Local News

War Between Banks and Credit Unions Wages On

Posted June 10, 1998 7:00 a.m. EDT

— One side waves the banner of "choice". The other waves one of "fairness". The war wages on between the banking industry and credit unions. They continue to squabble over whether or not credit unions can stay tax-exempt without regulation and still compete with banks for customers.

In February, the U.S. Supreme Court ruled against membership expansion of credit unions. Last month, the House of Representatives passed a bill favoring credit union growth. Now the Senate must make the final decision.

"There's still hope on the banker's side of things. That it can be amended to make it a little bit more of a balanced bill," said Paul Stock, vice-president of the North Carolina Bankers Association.

Thursday, the credit unions' campaign to win grass roots support in order to influence Congress centered around automatic teller machines, and the issue of surcharges paid to use them.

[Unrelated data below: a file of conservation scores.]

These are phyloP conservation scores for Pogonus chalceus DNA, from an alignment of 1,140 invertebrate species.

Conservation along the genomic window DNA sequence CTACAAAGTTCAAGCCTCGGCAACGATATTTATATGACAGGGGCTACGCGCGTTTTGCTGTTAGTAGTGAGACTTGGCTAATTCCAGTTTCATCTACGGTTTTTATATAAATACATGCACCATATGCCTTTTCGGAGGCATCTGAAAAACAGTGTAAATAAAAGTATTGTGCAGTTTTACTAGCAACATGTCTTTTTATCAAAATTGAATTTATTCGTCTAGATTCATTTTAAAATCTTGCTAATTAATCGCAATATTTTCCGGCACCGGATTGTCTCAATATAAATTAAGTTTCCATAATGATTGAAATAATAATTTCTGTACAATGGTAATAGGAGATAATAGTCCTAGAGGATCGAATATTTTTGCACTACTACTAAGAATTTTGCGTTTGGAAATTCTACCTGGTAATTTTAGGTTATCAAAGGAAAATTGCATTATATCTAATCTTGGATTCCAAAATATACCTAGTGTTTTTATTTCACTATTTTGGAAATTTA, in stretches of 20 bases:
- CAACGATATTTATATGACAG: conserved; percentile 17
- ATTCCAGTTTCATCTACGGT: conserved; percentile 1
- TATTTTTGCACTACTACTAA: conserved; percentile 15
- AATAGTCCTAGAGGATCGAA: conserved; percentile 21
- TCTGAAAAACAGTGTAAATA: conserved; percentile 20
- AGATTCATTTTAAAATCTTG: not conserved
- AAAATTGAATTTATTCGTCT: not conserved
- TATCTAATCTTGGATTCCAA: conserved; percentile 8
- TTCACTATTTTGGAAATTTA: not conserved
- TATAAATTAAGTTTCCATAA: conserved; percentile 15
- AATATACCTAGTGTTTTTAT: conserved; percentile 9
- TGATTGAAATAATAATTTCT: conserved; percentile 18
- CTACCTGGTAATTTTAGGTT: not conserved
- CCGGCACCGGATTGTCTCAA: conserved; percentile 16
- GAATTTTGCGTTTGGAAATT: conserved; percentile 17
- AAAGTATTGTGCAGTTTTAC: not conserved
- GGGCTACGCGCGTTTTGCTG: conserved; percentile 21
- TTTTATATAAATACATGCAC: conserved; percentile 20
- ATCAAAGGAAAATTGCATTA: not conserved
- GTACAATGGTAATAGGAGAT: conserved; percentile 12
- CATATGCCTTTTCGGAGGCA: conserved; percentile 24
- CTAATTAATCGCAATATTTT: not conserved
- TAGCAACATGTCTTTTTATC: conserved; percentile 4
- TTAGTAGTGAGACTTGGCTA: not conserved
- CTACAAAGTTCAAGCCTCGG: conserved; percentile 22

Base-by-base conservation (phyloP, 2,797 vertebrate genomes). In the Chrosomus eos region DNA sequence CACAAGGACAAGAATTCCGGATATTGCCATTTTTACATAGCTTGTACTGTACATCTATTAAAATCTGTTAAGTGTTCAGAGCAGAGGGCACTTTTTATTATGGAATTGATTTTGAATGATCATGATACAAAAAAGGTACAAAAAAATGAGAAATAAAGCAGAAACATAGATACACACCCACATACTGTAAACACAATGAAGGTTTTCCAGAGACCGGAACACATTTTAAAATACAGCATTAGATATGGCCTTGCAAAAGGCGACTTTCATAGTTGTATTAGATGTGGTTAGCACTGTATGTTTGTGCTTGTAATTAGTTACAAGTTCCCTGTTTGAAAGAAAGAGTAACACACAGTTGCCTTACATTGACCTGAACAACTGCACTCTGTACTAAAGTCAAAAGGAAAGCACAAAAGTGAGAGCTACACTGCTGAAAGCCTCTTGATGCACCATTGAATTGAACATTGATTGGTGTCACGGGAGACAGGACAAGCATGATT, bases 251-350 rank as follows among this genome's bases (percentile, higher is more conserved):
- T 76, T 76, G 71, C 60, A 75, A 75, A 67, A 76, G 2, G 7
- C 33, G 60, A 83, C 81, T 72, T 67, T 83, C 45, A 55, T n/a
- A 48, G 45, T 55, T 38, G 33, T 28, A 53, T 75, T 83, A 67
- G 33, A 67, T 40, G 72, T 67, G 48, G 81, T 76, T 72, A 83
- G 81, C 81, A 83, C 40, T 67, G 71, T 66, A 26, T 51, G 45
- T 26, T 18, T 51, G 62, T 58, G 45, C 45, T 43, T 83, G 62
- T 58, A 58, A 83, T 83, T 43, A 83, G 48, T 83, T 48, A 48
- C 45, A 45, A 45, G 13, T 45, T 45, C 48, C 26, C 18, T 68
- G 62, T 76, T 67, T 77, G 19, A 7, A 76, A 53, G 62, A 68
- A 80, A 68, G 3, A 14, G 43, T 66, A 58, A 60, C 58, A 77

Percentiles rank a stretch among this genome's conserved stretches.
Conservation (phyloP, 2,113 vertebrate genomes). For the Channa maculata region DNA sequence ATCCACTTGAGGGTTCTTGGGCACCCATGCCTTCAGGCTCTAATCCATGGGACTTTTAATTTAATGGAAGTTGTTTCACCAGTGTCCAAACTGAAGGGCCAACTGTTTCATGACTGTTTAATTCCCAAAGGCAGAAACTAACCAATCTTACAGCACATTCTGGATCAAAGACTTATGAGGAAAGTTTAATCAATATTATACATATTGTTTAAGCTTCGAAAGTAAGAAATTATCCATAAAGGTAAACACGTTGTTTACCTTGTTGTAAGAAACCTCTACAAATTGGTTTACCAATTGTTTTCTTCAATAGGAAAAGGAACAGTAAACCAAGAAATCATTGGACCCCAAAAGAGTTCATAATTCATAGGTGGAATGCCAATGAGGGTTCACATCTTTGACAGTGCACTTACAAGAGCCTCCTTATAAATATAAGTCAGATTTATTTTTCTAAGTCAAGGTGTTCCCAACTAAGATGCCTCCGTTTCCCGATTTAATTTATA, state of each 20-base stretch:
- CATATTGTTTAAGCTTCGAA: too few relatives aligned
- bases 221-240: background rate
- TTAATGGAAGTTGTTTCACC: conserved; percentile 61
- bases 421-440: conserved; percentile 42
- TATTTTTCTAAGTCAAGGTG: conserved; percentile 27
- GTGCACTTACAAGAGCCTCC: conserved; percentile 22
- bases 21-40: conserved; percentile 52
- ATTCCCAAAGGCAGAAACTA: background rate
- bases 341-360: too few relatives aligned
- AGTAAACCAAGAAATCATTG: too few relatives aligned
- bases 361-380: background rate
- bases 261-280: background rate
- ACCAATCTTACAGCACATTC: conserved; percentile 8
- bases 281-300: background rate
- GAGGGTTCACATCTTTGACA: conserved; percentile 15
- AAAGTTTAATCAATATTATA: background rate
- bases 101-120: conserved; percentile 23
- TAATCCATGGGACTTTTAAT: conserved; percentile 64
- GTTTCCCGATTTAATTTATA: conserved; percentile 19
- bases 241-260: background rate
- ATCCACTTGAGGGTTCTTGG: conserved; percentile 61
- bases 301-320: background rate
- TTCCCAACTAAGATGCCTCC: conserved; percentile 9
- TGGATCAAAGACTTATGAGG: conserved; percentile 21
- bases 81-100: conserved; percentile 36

To take money out of a bank's ATM, where the user has no account, it usually costs $1.50 or more for the convenience. Non-profit Credit Unions say their surcharge-free ATM's are a perfect illustration of why they need to grow in the market place, to serve more customers of modest means.

"They don't have the dollars to maintain the minimum balances that are required by other institutions," says Larry Johnson, chairman of the N.C. Credit Union. "They don't have the dollars to pay these excessive ATM charges."

Customers of some banks pay no ATM fee when using one that belongs to their bank. That, says leaders of the banking industry makes surcharges a non-issue with customers.

At stake, according to Stock, is a level playing field.

"There are a substantial number of credit unions that really are bank-like," says Stock. "They're a bank in everything but name, taxation and regulation."

Together, banks in North Carolina have $10 billion in assets. Credit unions in the state only hold 2 percent of the financial services market.

The Senate is expected to deal with the credit union issue after the first of July.